Food Photography

Restaurant Food Photography – 8020

Over the last 12-18 months I have completed various commissioned work for Mina Khan at the 8020 Health Bar and Kitchen in Bolton (Greater Manchester). 8020 reflects a modern style of menu and dining with a massive focus on health, nutrition, fitness and well-being.

As well as photographing a number of items from their expansive menu, my main focus has been to help promote their 8020 meal preps which are available to order online. Their meal prep menu contains wide variety of options from healthy vegan dishes to some more traditional british cuisine.

Following the restaurants opening in 2017, I also had the opportunity to capture a few interior images. The ambience of the 8020 restaurant space is really nice and a big part of its warm appeal is created by the tungsten style warm light fittings. For my interior images no additional photographic lighting as I preferred just to let that warm ambience come through.

With all of my food photography I always ensure that the food looks natural and natural. When styling the food nothing is added and the food always remains edible. It’s always important to work with freshly cooked ingredients so one challenge when working with the meal prep food boxes was to cool the ingredients in order to prevent steam and condensation from being visible on the sides of the clear box. It is always important to work fast once the dish is ready, delays caused by lightning not being dialed in would result in shriveled vegetables and waxy looking sauces.

Some food photographer prefer to only work in natural light. Whilst this may work well in a well situated studio, it does not always work so well on location. Where possible I prefer to bring studio lighting to the restaurant so that I always have quality light at my disposal. The beauty of studio lighting is that light can be modified in any way I like to suit the subject and to created the desired mood of the shot.





Oreo Still Life Food Photography (Flatlay)

In this post I’m going to share an insight into the creation of my Oreo Still Life food photography image. This is a personal shot that I captured in some rare down time. My objective for the Oreo image was simply to produce a creative flatlay containing multiple Oreo biscuits. Just incase you don’t know, a flatlay is simply a birdseye view of a single or collection of items set out creatively on a background. Flatlays are very popular especially for food images but I often prefer to shoot food at a much lower 45 or 30 degree angle. There is no right or wrong angle here and it often depends on the client brief and your shooting style.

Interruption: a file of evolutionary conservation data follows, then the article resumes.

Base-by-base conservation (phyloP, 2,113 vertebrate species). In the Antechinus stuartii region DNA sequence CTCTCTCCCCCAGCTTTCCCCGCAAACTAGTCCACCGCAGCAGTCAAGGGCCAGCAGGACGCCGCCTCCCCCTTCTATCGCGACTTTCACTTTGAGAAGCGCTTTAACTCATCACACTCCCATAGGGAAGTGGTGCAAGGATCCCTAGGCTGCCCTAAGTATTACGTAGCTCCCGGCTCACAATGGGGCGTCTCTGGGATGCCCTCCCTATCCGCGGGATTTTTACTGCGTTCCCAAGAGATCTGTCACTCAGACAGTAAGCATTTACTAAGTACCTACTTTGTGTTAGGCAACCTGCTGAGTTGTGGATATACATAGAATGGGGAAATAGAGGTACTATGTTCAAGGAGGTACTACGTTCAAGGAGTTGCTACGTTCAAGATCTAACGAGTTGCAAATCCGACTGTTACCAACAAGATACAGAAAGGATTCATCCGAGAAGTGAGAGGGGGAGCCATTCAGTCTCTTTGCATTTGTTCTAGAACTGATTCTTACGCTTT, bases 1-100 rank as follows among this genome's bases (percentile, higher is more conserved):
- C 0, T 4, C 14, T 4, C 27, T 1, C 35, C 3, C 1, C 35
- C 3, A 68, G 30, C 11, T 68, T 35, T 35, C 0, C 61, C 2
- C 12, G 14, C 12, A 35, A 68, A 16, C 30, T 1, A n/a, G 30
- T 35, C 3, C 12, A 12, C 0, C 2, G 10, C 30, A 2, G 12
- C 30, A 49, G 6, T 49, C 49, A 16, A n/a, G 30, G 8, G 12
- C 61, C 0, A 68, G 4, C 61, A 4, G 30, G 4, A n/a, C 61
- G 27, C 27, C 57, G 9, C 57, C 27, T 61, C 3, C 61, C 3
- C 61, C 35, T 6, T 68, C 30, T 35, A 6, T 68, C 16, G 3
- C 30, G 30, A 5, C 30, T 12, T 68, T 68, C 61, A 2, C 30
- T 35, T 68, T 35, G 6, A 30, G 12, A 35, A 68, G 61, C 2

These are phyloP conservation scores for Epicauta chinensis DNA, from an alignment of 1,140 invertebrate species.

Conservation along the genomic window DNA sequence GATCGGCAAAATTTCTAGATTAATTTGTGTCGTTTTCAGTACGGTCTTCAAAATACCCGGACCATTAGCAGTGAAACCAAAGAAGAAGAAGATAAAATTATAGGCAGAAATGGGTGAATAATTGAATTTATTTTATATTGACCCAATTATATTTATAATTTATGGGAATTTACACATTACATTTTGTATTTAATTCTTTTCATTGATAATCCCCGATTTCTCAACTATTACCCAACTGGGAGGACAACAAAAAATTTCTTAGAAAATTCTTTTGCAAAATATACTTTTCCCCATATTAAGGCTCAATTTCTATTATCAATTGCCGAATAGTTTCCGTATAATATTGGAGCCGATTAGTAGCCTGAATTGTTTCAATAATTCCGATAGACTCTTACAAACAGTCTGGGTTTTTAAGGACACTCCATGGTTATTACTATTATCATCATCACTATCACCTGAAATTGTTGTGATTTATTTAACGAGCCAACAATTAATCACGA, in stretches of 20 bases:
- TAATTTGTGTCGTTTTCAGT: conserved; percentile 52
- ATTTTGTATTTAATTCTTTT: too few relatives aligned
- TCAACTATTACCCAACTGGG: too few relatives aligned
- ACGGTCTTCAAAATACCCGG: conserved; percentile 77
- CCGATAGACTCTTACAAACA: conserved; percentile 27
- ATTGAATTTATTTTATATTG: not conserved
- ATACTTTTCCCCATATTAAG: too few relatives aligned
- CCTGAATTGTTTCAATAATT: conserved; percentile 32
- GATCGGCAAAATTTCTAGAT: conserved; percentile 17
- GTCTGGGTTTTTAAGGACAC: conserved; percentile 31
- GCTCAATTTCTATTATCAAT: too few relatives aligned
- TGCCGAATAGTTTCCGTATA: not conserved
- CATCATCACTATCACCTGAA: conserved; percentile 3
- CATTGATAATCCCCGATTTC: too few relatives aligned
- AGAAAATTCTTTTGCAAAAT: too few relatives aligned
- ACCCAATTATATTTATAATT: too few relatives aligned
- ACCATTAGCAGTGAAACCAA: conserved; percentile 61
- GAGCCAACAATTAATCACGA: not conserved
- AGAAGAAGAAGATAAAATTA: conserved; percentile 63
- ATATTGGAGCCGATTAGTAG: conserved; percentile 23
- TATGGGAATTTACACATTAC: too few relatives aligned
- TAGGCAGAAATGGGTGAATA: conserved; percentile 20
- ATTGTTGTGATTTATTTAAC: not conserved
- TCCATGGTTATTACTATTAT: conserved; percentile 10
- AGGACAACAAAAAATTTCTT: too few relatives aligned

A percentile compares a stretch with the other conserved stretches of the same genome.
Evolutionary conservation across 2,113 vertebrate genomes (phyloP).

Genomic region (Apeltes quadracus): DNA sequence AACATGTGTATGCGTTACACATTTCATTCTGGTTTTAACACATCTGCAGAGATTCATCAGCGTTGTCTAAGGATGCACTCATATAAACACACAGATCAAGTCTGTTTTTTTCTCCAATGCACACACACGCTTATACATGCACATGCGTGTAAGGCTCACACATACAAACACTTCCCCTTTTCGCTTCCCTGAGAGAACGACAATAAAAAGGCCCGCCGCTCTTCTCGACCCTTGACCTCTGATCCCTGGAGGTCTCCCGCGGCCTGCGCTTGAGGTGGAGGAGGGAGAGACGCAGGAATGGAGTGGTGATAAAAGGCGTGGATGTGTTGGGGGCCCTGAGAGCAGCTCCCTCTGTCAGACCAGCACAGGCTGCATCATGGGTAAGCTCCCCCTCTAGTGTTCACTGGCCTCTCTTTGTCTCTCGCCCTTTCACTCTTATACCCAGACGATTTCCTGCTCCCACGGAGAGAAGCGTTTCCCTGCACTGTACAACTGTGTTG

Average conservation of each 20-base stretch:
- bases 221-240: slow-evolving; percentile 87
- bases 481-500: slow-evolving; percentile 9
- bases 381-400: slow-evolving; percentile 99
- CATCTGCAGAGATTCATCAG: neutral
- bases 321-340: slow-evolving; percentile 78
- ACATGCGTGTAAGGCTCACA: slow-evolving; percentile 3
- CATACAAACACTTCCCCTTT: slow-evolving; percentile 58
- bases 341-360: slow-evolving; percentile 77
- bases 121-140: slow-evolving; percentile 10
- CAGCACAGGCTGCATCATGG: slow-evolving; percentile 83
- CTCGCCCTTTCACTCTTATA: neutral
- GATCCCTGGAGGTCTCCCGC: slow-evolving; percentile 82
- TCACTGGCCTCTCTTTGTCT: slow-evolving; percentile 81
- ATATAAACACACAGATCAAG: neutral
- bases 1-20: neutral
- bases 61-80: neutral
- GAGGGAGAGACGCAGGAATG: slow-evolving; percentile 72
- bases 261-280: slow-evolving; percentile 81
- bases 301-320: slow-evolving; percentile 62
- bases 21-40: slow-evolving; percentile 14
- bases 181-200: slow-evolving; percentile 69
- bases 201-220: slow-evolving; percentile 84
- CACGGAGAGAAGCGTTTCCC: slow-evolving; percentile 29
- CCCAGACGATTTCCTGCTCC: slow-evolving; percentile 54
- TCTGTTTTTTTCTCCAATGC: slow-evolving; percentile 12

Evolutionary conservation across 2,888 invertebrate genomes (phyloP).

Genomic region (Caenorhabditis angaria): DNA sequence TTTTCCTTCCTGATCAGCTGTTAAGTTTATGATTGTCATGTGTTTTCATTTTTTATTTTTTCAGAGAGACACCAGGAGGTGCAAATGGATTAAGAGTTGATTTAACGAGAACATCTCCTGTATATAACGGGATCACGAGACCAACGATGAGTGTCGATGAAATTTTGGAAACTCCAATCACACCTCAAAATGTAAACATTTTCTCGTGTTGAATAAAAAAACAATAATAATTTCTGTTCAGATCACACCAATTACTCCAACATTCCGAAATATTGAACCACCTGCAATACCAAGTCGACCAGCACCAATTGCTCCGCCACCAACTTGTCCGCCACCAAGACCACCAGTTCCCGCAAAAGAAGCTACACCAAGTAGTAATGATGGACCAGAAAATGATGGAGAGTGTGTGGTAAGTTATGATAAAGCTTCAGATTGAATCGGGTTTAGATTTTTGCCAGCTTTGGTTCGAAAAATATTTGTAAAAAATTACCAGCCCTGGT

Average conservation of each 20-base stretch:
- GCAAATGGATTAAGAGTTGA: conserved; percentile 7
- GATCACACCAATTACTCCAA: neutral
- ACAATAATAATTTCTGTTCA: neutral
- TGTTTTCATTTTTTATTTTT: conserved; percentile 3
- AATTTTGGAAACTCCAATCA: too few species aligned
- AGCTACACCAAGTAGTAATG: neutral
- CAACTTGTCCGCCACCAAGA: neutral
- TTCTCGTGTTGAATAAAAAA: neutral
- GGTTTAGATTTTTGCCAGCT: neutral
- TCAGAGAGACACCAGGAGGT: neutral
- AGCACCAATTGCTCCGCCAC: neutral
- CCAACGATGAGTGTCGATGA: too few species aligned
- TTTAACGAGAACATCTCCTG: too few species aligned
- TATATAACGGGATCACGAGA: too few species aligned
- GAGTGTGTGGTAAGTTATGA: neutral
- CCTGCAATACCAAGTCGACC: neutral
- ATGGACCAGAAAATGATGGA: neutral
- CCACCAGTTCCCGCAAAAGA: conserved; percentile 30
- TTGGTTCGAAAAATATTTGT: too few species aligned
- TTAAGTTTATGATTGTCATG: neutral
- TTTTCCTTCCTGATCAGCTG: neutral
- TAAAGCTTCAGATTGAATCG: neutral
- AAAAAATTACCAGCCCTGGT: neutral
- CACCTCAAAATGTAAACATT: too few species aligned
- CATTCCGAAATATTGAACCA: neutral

The composition of this image is quite straight-forward with the Oreo’s placed diagonally within the frame. A key part of the image composition is the Oreo which appears to have had a bite taken out of it. This has been added to include a main focal point for the viewer and this is sometimes missing from flatlay images. The placement of the other Oreo cookies is critical as they effect the balance of the image and affect the negative space.

As well as exploring flatlays, I wanted to make the shadows in this image a key element. As you can see in the image below the shadows help to really define the shape of the Oreo biscuit. To create the shadow I needed a hard light and for this I used a studio light with a 10 degree grip. The 10 degree grid create a very directional light which is great to creating crisp shadows. Another added bonus to the hard light is that it really helps to define the texture on the top of each Oreo. Although the gridded head is the key light, another light was added as a fill light. The fill light in this image was another studio light bounced off a white board which was suspended above the tabletop.

For me the image works well and it certainly meets the objectives I set myself, I hope you like the image too.